One of the unfortunate legacies of the Obama administration has been its zeal for over-regulation, which has played a major role in closing coal mines and killing coal jobs across the nation. The impact on Kentucky coal country has been particularly devastating. To make matters worse, President Barack Obama’s “war on coal” has enjoyed the overwhelming support of Senate Democrats.
Because of this economic dislocation in coal country, I have heard directly from numerous Kentucky United Mine Workers of America retirees and their families who are worried about the future of their retirement benefits. During a recent meeting with them in my office, we discussed numerous challenges facing the coal industry.
But the most pressing issue to these Kentuckians was the impending loss of their health care retirement benefits at the end of this year. Because of the health risks sometimes associated with mining, robust health benefits are vital to coal miner retirees.
In the last eight years of the Obama administration, a number of coal companies have declared bankruptcy and coal employment has declined, further draining UMWA retirement plans. Without an end-of-the-year solution, health retirement benefits were at risk for approximately 3,000 UMWA retirees across Kentucky.
With my support, Congress has previously intervened twice to save health benefits for union coal-miner retirees. This time, I appealed directly to House Speaker Paul Ryan to include a solution to this health benefits problem in the government funding bill. While it was my preference to include a long-term solution, it was more important to protect the benefits for thousands of my constituents, than to risk any lapse in benefits by fighting for a broader provision.
Without my intervention, thousands of miner retirees and their dependents would be losing their benefits at the end of this year. With this legislation, miner-health benefits extend to the end of April, and I’m going to work with my colleagues to ensure they continue after that.
I recognize that the extension of health benefits for this group of retirees will not address all of the challenges facing every Kentucky miner or retiree. But I am proud that it will have an immediate and direct impact for a group in desperate need of help.
While some anti-coal groups have questioned my support for the coal miners whose jobs they’ve worked to destroy, I want to make it clear that my support for miners doesn’t hinge on one issue or a single piece of legislation. I have spent my career fighting to protect coal jobs and have been a fierce opponent to the regulatory onslaught we’ve seen from Obama, supported by many Senate Democrats.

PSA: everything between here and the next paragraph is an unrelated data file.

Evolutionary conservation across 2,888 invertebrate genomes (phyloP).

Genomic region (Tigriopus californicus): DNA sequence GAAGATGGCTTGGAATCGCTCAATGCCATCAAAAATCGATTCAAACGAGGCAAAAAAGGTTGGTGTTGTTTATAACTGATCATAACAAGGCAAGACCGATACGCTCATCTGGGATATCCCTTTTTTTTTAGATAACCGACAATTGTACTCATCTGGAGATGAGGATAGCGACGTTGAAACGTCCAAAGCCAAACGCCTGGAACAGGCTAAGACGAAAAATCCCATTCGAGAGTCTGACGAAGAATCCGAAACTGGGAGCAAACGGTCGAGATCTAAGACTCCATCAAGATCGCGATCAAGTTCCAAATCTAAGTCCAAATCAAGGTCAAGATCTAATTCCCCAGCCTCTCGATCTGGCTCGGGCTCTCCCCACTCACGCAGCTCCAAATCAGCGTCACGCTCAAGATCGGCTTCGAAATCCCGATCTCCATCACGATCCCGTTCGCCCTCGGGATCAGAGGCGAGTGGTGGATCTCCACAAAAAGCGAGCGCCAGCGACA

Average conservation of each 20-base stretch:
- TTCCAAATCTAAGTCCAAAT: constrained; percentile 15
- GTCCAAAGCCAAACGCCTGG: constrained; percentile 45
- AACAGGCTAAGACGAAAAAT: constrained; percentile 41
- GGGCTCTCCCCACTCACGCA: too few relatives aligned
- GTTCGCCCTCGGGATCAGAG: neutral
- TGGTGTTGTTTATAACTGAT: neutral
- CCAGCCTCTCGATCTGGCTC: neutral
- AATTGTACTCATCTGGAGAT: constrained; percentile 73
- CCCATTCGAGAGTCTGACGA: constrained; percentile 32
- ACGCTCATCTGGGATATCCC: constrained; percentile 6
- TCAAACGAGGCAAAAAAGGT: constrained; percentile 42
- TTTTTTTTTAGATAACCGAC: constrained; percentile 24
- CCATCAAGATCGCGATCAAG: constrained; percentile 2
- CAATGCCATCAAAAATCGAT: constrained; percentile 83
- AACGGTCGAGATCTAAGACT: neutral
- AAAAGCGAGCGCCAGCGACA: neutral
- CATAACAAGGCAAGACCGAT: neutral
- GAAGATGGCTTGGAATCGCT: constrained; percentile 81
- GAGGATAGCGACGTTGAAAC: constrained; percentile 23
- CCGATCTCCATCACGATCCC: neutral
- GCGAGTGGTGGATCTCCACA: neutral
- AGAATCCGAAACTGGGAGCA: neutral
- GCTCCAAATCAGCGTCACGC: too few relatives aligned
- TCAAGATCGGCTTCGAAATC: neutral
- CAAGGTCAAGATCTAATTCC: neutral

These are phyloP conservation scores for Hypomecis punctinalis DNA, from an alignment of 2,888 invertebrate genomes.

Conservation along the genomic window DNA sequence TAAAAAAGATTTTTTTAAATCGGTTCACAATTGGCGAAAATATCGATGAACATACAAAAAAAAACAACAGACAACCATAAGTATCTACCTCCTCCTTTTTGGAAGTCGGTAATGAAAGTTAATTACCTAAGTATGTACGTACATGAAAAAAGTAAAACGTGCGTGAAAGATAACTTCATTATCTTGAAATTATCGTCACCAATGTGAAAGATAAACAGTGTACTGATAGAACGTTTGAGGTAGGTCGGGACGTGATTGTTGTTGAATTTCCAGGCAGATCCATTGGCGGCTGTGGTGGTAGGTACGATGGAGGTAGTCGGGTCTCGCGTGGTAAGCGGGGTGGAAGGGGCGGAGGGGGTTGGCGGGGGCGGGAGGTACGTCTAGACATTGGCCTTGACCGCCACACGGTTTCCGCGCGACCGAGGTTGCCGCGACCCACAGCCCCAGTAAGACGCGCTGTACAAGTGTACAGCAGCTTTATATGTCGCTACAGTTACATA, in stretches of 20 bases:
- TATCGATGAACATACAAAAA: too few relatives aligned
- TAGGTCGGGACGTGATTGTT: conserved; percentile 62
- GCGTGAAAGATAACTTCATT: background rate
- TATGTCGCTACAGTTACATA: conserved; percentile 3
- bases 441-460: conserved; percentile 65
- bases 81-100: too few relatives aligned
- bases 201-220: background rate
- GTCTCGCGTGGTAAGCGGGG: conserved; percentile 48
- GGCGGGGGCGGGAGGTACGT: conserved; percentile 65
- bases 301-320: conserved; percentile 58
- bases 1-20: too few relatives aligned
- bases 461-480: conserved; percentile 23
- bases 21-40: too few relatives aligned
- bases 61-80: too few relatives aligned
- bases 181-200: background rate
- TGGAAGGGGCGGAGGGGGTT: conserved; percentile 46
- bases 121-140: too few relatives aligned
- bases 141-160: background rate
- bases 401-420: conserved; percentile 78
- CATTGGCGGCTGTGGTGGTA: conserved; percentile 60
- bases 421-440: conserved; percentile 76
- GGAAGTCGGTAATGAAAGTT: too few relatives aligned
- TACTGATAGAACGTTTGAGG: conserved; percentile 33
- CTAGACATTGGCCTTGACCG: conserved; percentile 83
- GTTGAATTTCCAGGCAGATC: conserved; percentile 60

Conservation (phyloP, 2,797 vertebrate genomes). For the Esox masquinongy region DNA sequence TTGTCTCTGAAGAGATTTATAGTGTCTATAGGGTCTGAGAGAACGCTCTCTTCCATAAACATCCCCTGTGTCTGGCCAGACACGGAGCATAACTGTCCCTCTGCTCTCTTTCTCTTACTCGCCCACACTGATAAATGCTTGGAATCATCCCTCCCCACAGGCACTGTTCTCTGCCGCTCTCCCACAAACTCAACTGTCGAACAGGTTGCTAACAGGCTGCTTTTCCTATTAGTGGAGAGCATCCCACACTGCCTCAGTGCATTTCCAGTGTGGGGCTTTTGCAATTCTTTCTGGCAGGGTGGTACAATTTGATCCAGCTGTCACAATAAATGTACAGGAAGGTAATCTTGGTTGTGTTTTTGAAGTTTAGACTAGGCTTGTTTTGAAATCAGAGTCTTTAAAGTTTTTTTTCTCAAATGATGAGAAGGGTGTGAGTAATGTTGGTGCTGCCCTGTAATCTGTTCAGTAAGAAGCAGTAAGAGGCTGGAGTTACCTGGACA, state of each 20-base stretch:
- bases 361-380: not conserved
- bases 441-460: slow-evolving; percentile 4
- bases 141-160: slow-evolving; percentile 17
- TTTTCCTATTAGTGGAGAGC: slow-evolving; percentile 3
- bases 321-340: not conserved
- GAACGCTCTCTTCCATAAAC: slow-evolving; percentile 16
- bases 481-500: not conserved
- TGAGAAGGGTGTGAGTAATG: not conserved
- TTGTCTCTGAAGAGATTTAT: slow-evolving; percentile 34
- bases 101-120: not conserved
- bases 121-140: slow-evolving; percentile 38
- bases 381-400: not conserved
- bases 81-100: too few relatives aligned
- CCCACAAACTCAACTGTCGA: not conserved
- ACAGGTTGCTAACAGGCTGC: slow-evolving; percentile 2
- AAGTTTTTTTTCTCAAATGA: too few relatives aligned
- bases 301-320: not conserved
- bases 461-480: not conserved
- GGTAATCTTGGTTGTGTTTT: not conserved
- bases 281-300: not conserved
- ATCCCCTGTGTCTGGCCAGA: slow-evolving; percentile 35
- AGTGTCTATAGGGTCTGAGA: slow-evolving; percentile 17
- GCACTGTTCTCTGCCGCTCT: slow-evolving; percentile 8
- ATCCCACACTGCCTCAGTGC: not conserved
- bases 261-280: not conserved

As Senate majority leader, I’ve been fighting on behalf of our miners, and I look forward to continuing that advocacy and working with the Trump administration to provide relief to coal communities.
I will also work with President-elect Donald Trump to continue assisting struggling coal communities that have been hit with unemployment and poverty. Over the past several years, I’ve secured hundreds of millions of dollars in federal funds for more job training, economic development, infrastructure and reclamation efforts.
Last year alone, I helped secure $146 million for the Appalachian Regional Commission, with $50 million reserved for communities impacted by coal layoffs. Further, I worked with Congressman Hal Rogers to support an Abandoned Mine Land pilot program, which provided $30 million to Kentucky in 2016 to reclaim AML sites and spur economic development.
Rogers has introduced similar legislation in the House that has a particular focus on reclamation. I look forward to a continued dialogue with him and members of the delegation to advance ideas that can help struggling regions in Kentucky.
For decades, Kentucky coal miners have kept the lights on in our country, and their interests will not be forgotten as long as I am a U.S. senator.
Senate Majority Leader Mitch McConnell is Kentucky’s senior senator.
Related: Herald-Leader editorial, “Are McConnell, Congress friends of coal miners and their communities? We’re about to find out”